How can I know if my clothes are made with slave labor

A student of Advertising, Ignasi Eiriz, has launched a ‘crowdfunding’ to develop the first sustainable fashion App

The collapse of the Rana Plana textile building in Bangladesh made us look at the label of our clothes and question the real meaning of terms like low cost or made in . The collapse in 2013 of this block of eight floors in which many of the garments that we have in the closet were made caused the death of 1134 people, about 2,500 wounded and shaken the pillars of the fashion industry. Almost five years later, initiatives to open our eyes continue to emerge.

Following the catastrophe, director Andrew Morgan presented True Cost in 2015, the documentary that showed the insides of fashion business and the precarious situation that sustains it, from the cotton fields to the fantasy aura that surrounds the world of luxury. In Spain, the Catalan Albert Sales developed a Guide to dress without slave labor where he questioned the working conditions of workers in the sector. “These pages are not a” white list “of stores where shopping with a clear conscience, are an analysis of the situation of labor rights in the global clothing industry,” the editor pointed out.

Ignasi Eiriz also read the book and is trying to finance through Verkami the first Spanish app of sustainable fashion, Ethical Time . “I made the decision that I did not want to encourage slave labor, I did an investigation and started to buy sustainable clothing and footwear,” explains this Catalan student of Publicity and Public Relations and the youngest of his family, which means that he has always had a pretty ethical wardrobe, inherited from his three brothers. For years he has been writing down his favorite stores on a Google map and, seeing his friends’ interest in the subject, decided to do something else. “I realized that many people did not agree with the labor exploitation and wanted to buy clothes that would assure them of decent work conditions, on the other hand, I saw that there were also many shops and brands that offered that type of clothing.”

Ethical Time aims to create a network of ethical consumers, through an application and a website, to connect people interested in fair trade with firms that produce under this philosophy. “What has surprised me most has been the number of initiatives that exist and the little cohesion that exists within the sector, taking into account that they are people with a common objective.” It strikes me that they are not able to agree to create a common front and that it is a real alternative “.

The project can also improve the image we have around this type of products.“We ask many people and the adjectives that come out most are” expensive “and” hippie. “We think they are clothes that people do at home and, because a lot of work has gone by, it gives us the feeling that it’s going to be expensive. A shirt will not cost 4 euros because that can not be viable, but from a margin you can find sustainable things, in fact, a brand is more expensive “.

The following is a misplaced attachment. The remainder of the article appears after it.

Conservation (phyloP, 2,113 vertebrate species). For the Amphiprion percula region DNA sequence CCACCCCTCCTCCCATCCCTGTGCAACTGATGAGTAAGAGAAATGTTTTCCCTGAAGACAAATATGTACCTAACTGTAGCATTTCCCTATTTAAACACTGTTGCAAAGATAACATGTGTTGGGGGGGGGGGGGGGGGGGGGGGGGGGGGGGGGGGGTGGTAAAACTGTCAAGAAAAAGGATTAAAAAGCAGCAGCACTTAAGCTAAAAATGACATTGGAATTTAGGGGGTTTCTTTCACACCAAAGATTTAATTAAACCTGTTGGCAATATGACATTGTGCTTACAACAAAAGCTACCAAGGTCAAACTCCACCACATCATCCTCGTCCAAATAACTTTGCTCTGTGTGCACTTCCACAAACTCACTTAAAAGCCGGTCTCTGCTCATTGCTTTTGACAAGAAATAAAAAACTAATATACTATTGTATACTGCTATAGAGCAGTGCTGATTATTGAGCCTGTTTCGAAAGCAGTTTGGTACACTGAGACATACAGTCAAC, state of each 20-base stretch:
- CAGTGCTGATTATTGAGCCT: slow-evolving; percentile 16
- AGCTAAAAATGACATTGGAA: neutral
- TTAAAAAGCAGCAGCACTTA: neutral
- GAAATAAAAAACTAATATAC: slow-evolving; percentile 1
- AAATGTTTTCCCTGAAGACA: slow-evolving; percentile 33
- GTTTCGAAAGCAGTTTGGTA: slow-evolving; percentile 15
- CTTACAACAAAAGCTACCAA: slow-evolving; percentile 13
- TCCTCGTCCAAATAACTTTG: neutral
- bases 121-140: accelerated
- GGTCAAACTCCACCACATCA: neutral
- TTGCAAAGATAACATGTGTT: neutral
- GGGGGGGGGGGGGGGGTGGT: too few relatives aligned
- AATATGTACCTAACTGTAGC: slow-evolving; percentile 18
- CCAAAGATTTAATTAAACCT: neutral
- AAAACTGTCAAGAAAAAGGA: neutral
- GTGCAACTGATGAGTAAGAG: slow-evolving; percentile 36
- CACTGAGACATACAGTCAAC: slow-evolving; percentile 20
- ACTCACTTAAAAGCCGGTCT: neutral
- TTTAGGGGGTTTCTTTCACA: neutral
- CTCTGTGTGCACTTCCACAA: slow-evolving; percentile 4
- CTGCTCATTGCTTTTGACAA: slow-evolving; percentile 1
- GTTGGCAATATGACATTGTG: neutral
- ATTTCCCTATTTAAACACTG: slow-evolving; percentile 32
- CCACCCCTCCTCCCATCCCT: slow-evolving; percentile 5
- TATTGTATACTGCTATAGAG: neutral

“What has surprised me most has been the number of sustainable initiatives that exist and the little cohesion that exists within the sector, taking into account that they are people with a common goal”

The App will allow the user to choose between parameters of sustainability ranging from the choice of raw materials to natural dyes or social protection. “We have to be realistic and we can not demand the same from a totally sustainable brand from the beginning than from another that is not, what we always say and the main requirement that can not be removed is that of decent work”, explains Eiriz .A condition that many companies would not meet, even those that in recent years have launched lines of recycled and ecological fabrics. “A brand like Inditex will not be able to enter because the company has to make up 70% of the sustainable garments, they have created a sustainable line on the organic issue, but the business model is not, they just want to sell more and in large quantities “ At the moment, the project has already raised € 14,500 – the goal is € 20,000 with 16 days to close – and has the support of the Pompeu Fabra University, the Slow Fashion NestSpanish fashion directory or the Justice and Peace of Barcelona.

Ethical Time will be free both for users and for all brands that want to enter, provided they meet three requirements: decent work, local production (in the case of producing outside Spain must demonstrate through certificates that it is sustainable) and be a Spanish company or with a store in Spain.

Ignasi Eiriz is also aware that his project, which until now is sustained thanks to the non-profit association he founded with the same name, will not be able to live solely on volunteering. “Consumers will also offer to subscribe for 20 euros per year, and thus have discounts at stores or may participate in contests, etc. On the other hand, we ask the stores freely if they want to provide a discount or product, and we are always offered something, in this way we could pay some fixed workers. “ If the deadlines are met, the application will be launched in April 2018, to commemorate the Bangladesh catastrophe.

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